The challenges of caring for houseplants are often underestimated, and the successes rarely celebrated. A flower garden is easily visible to passersby, who may stop to discuss it and compliment you on your green thumb. Indoors, however, our efforts (sometimes, thankfully) go unseen.
Houseplant care can be likened to gardening in an exotic climate, one that can be deceptively inhospitable to plant life. Indoor growing conditions, such as light, humidity and temperature, are often significantly different from those outside. While this environment protects us and our plants from harsh outdoor weather, houseplants usually find it less than comfortable.
A large majority of the houseplants at nurseries are species that originated in tropical climates. As such, they prefer warm, slightly humid environments with medium to high levels of light.
Light is the most common challenge for houseplant growers. On average, indoor light is only two percent as bright as outdoor sunlight, and often less. Our eyes are astoundingly adept at adjusting to changes in light levels; plant leaves much less so. With some exceptions, houseplants want to be as close to a sunny window as possible.
Most people keep their homes within a healthy temperature range for many houseplants. Home heating and air conditioning often dries out the air, however, causing plants to lose moisture more quickly than they would in their native climates. If your plant is near a heater or drafty area, check the soil frequently for dryness.
Misting plants with a spray bottle is a common tactic to fight dehydration, yet it is not very effective. If a houseplant seems to be struggling, place it on a shallow tray of gravel filled with water. As the water evaporates, it will provide a nice aura of moisture that your plant will love. Alternately, you can run a humidifier in your home, helping all of your green friends at the same time.
Container gardening poses unique challenges, and houseplant care is no different. Houseplant soil often develops a whitish crust, the residue of salts from fertilizers and tap water. This buildup will eventually adversely affect your plant, but you can prevent it by thorough watering. Let the water flow from the bottom of the pot, then discard the excess. This procedure will help flush the unwanted salts and keep your soil clean and healthy.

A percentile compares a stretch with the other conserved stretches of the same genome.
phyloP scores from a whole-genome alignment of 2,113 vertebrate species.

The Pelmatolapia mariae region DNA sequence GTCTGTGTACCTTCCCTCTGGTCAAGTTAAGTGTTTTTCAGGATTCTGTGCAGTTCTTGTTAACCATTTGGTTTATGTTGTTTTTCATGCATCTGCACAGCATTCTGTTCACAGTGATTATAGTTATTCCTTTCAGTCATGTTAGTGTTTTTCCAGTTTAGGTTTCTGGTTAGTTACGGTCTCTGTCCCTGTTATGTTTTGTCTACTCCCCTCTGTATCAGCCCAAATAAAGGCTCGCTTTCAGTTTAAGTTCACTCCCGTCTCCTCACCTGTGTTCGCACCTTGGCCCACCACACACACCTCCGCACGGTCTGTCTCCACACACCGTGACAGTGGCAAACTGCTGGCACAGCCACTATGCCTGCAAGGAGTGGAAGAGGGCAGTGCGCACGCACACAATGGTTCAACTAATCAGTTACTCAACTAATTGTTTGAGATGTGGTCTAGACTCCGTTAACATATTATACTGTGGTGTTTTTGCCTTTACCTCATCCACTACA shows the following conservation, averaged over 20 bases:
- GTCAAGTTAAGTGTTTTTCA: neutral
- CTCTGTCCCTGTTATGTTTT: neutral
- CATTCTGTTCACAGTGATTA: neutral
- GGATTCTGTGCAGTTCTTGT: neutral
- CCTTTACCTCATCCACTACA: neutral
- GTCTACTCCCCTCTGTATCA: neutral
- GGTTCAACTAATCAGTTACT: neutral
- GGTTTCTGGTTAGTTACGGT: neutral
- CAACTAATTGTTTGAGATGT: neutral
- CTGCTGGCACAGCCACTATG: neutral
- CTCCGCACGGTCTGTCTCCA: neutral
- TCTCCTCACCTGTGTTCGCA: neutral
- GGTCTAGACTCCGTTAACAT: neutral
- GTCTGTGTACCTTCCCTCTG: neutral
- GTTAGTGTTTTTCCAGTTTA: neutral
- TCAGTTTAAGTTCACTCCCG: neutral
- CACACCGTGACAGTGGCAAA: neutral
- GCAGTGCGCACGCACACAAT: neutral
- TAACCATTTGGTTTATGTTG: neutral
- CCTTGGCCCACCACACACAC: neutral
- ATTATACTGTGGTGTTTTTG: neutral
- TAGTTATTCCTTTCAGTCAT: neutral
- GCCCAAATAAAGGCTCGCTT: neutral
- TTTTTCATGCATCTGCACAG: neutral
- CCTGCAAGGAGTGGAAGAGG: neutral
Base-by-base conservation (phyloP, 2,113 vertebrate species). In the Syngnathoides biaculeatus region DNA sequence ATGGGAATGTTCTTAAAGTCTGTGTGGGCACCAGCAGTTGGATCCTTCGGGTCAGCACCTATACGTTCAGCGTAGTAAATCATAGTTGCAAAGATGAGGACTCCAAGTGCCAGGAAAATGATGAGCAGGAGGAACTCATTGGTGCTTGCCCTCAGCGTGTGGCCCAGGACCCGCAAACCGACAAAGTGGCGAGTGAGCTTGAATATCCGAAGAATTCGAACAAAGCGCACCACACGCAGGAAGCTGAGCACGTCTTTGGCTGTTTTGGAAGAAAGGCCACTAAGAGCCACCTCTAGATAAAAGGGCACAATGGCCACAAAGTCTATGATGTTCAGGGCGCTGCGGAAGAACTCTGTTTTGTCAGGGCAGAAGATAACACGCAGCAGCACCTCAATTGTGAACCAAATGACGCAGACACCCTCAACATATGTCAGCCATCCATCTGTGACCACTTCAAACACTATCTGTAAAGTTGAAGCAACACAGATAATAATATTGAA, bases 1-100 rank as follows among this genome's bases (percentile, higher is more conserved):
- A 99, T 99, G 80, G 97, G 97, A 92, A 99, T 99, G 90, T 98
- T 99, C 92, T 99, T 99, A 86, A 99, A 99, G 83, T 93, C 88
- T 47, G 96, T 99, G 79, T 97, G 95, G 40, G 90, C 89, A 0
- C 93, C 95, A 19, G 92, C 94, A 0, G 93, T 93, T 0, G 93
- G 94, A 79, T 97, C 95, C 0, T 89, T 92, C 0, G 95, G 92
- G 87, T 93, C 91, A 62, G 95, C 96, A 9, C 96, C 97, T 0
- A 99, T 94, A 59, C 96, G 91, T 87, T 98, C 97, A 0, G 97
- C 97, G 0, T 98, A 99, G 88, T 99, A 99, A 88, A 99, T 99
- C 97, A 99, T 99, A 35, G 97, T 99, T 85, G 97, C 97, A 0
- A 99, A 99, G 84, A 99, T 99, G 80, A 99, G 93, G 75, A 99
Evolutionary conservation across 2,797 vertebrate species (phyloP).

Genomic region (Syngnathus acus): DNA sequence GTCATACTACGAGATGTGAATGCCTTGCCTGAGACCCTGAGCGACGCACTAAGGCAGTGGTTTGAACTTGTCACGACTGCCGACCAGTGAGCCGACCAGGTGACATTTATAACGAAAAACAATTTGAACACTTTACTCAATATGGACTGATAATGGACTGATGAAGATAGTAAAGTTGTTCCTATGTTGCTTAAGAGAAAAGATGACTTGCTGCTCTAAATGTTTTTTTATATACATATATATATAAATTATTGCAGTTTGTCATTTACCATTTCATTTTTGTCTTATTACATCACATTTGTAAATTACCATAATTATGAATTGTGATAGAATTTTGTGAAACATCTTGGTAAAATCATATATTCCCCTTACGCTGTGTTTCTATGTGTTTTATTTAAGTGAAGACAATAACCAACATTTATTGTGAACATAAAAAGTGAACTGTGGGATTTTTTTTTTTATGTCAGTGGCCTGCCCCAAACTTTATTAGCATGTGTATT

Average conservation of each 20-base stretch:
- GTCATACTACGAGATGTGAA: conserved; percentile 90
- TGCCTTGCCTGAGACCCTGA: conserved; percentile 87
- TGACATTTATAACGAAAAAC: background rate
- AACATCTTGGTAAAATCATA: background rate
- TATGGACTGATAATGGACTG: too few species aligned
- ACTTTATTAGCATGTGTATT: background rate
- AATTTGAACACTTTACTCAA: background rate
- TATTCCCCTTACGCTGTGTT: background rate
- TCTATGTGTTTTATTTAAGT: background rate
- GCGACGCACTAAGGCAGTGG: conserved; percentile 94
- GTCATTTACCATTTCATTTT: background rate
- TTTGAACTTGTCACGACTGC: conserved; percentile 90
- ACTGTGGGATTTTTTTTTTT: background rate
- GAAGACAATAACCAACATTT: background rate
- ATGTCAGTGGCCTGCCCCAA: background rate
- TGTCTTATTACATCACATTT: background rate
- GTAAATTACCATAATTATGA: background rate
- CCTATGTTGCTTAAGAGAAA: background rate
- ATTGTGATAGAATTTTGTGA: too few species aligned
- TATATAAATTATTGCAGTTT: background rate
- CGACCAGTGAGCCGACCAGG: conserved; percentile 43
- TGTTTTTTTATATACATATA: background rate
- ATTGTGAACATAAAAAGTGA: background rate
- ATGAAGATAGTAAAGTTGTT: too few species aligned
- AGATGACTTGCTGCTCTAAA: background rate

If you are anxious about keeping a houseplant alive, I recommend Zamioculcas, also called Zanzibar gem or ZZ plant. This houseplant is one of the easiest to care for that I have ever encountered. It has a unique appearance, resembling a tall, green feather. It grows in low light and with little water, which makes it ideal for people who have challenging home environments. The roots of these amazing plants are actually succulent rhizomes that divide within their pots, eventually creating more plants.
Another easily managed houseplant is Beaucarnea recurvata, the ponytail palm. It starts with incredibly dainty sprouts but can grow into an enormous, bulbous tree. Don't worry; the palm is very slow growing. It requires moderate to bright light but is drought tolerant. The ponytail palm grows so well that it received the Royal Horticultural Society's Award of Garden Merit.
If you are an accomplished houseplant grower, you may be interested in a challenge. Trachyandra is not easy to find and a bit fussy to care for, but it is an excellent conversation piece. Native to Africa, this odd specimen grows from a bulb and appears as several green corkscrews sprouting from the soil. Every time I see one of these fascinating plants I am reminded of the incredible diversity and unexpected beauty of the plant world.
Indoor gardening presents some hurdles, but the rewards are many: cleaner air in your home, the feeling of nature around you, and the knowledge that you helped something grow. Napa County Master Gardeners can help you with any questions you have and help make your home verdant inside and out.
We usually source our accompanying pictures from the anonymous web. Lately, however, we have noticed the disclaimer on every photo that it may be subject to copyright. Thus, we have begun to tag our photos with the (source of the photo.)
Master Gardeners are volunteers who help the University of California reach the gardening public with home gardening information. U. C. Master Gardeners of Napa County ( http://ucanr.edu/ucmgnapa/) are available to answer gardening questions in person or by phone, Monday, Wednesday and Friday, 9 a.m. to Noon, at the U. C. Cooperative Extension office, 1710 Soscol Avenue, Suite 4, Napa, 707-253-4143, or from outside City of Napa toll-free at 877-279-3065. Or e-mail your garden questions by following the guidelines on our web site. Click on Napa, then on Have Garden Questions? Find us on Facebook under UC Master Gardeners of Napa County.